The Florida Department of Environmental Protection (DEP) approved adding three first-magnitude spring systems — Weeki Wachee River, Chassahowitzka River and Homosassa River — to the Surface Water Improvement and Management (SWIM) Program priority list.
The existing SWIM Program priority list includes two first-magnitude spring systems – Rainbow River and Crystal River/Kings Bay. The DEP approval brings all five of the District’s first-magnitude spring systems onto the SWIM Program priority list.
In 1987, the Florida Legislature created the SWIM Act to protect, restore and maintain Florida’s highly threatened surface water bodies. Under this act, the state’s five water management districts identify a list of priority water bodies within their authority and implement plans to improve them.
Improving northern coastal spring systems is a District priority and adding these springs on the District’s SWIM list will allow staff to better prioritize projects, programs and funding to improve water resources. These spring groups are important for their ecological value and economic impact.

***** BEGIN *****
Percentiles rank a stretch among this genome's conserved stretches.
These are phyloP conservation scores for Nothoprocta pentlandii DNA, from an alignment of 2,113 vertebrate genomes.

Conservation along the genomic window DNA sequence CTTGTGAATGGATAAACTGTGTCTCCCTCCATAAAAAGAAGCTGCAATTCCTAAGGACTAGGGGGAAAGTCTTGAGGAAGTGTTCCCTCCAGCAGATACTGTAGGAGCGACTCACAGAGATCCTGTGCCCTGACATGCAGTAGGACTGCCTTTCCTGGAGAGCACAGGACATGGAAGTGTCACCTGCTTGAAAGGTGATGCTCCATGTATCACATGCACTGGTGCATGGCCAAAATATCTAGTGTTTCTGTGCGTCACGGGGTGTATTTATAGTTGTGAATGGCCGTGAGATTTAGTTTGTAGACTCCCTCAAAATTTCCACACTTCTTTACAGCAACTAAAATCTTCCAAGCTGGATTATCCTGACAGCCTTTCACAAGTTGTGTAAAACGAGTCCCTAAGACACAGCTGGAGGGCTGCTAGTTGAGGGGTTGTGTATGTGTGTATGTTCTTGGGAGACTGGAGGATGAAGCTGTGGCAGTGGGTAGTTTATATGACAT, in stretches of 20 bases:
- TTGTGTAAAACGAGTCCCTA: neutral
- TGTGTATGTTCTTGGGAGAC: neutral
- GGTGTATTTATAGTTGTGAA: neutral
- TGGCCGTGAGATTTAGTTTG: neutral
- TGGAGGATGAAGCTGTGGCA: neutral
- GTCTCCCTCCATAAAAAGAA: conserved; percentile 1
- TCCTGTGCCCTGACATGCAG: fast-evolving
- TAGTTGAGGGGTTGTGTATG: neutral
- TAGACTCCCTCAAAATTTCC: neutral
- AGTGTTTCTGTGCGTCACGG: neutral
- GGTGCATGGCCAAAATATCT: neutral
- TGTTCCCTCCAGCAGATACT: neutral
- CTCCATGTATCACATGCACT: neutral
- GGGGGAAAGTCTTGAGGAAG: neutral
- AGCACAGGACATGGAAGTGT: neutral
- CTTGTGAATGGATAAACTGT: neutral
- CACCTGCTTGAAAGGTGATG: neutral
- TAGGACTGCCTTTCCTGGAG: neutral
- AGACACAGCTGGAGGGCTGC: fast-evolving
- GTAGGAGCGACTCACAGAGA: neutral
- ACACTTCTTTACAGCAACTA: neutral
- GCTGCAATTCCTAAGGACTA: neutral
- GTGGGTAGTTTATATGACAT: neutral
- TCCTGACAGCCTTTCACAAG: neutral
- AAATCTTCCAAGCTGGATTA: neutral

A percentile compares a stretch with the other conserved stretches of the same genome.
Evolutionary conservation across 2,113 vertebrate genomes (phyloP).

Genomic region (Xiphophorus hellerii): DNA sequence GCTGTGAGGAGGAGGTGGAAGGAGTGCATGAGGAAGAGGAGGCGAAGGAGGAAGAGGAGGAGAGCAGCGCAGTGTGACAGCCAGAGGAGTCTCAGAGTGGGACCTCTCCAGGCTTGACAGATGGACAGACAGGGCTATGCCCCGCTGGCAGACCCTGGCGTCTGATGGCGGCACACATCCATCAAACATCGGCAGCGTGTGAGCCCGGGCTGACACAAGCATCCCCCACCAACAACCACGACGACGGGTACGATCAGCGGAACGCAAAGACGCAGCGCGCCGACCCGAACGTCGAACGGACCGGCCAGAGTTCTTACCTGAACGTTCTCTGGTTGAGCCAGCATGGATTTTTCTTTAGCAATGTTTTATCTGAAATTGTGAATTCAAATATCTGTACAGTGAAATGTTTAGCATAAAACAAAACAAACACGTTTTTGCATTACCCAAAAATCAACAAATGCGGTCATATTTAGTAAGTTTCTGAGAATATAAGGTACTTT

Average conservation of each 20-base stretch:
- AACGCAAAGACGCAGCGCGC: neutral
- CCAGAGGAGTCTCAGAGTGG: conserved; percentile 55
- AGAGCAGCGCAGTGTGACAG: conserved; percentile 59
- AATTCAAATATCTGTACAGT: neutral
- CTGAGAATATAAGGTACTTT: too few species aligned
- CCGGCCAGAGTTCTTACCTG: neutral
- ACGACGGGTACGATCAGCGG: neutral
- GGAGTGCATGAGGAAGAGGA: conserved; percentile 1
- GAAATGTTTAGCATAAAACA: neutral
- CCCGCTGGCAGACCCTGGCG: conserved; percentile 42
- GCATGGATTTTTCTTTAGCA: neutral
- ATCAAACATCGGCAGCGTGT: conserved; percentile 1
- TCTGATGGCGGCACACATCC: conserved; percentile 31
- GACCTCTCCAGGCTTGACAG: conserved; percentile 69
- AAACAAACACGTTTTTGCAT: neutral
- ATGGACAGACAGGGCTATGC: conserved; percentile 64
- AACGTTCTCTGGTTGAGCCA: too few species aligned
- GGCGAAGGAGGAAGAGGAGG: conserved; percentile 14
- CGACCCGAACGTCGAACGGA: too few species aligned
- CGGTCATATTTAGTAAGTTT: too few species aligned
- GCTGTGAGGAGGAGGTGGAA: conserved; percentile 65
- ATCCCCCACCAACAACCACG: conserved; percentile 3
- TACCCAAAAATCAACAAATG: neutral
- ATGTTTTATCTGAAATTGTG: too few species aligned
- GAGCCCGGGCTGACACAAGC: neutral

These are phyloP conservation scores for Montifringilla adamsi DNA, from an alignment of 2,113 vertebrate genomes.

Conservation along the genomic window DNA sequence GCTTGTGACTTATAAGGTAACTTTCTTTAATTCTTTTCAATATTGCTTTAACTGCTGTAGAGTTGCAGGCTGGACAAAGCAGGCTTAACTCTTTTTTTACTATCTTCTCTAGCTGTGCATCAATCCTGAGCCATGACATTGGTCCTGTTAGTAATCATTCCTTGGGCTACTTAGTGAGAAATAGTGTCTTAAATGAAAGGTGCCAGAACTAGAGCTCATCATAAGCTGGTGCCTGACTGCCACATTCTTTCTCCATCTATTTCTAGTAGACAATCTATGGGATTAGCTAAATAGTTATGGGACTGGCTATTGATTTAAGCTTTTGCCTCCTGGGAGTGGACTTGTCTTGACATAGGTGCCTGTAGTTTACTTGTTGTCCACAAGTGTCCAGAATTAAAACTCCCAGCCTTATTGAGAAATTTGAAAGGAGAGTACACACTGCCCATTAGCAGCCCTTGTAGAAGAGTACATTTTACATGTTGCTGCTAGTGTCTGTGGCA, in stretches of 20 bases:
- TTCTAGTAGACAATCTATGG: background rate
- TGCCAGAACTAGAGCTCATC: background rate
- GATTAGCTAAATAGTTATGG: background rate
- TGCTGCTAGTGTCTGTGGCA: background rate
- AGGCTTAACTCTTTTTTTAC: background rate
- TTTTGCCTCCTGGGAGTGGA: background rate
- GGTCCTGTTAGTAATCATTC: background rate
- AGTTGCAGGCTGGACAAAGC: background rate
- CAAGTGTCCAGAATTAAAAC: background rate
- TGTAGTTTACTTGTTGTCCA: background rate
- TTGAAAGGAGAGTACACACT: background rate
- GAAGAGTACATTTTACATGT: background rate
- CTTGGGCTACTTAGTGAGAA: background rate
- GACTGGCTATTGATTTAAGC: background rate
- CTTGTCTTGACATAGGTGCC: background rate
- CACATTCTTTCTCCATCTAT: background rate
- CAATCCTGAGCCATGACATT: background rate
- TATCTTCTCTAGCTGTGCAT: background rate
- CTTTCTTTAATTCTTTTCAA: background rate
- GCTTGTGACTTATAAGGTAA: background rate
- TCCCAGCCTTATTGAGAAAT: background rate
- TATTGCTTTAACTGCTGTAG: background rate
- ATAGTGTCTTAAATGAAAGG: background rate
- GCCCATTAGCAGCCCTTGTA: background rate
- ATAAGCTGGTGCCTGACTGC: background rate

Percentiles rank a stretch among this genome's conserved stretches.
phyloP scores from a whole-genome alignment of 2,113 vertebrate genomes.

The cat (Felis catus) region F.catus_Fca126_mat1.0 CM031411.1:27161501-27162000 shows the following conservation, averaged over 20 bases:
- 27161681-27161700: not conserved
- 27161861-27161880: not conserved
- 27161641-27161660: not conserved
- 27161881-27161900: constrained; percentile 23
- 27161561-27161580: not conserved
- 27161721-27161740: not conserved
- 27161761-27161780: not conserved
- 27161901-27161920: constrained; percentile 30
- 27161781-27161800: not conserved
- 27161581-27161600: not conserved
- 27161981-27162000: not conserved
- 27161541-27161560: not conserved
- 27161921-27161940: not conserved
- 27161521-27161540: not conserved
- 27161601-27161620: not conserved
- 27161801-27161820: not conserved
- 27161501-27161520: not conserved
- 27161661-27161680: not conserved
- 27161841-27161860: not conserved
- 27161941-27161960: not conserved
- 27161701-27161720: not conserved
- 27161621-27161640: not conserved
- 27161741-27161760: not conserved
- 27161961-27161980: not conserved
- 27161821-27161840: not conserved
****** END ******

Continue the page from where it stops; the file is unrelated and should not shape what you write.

District staff now will craft a SWIM management plan for each of the first-magnitude spring systems with the newly formed Springs Coast Steering Committee to identify management actions, estimated costs, and responsibilities. Staff will then implement the strategies with District partners.
First-magnitude spring groups discharge 64.6 million gallons of water per day or more. Together, all five of the District’s first-magnitude spring groups discharge more than one billion gallons of water per day.
SWIM projects focus on reducing the pollution in stormwater runoff by reducing excess nutrients and other pollutants, which affect water quality. The District and its partners have implemented projects which have provided water quality treatment of more than 145,000 acres of watershed. SWIM projects also restore degraded or destroyed natural systems, enhance existing habitats and promote the preservation of natural habitats. Since 1987, the SWIM Program has restored more than 10,923 acres of freshwater, estuarine and upland habitat.
To learn more about the District’s spring systems, visit WaterMatters.org/Springs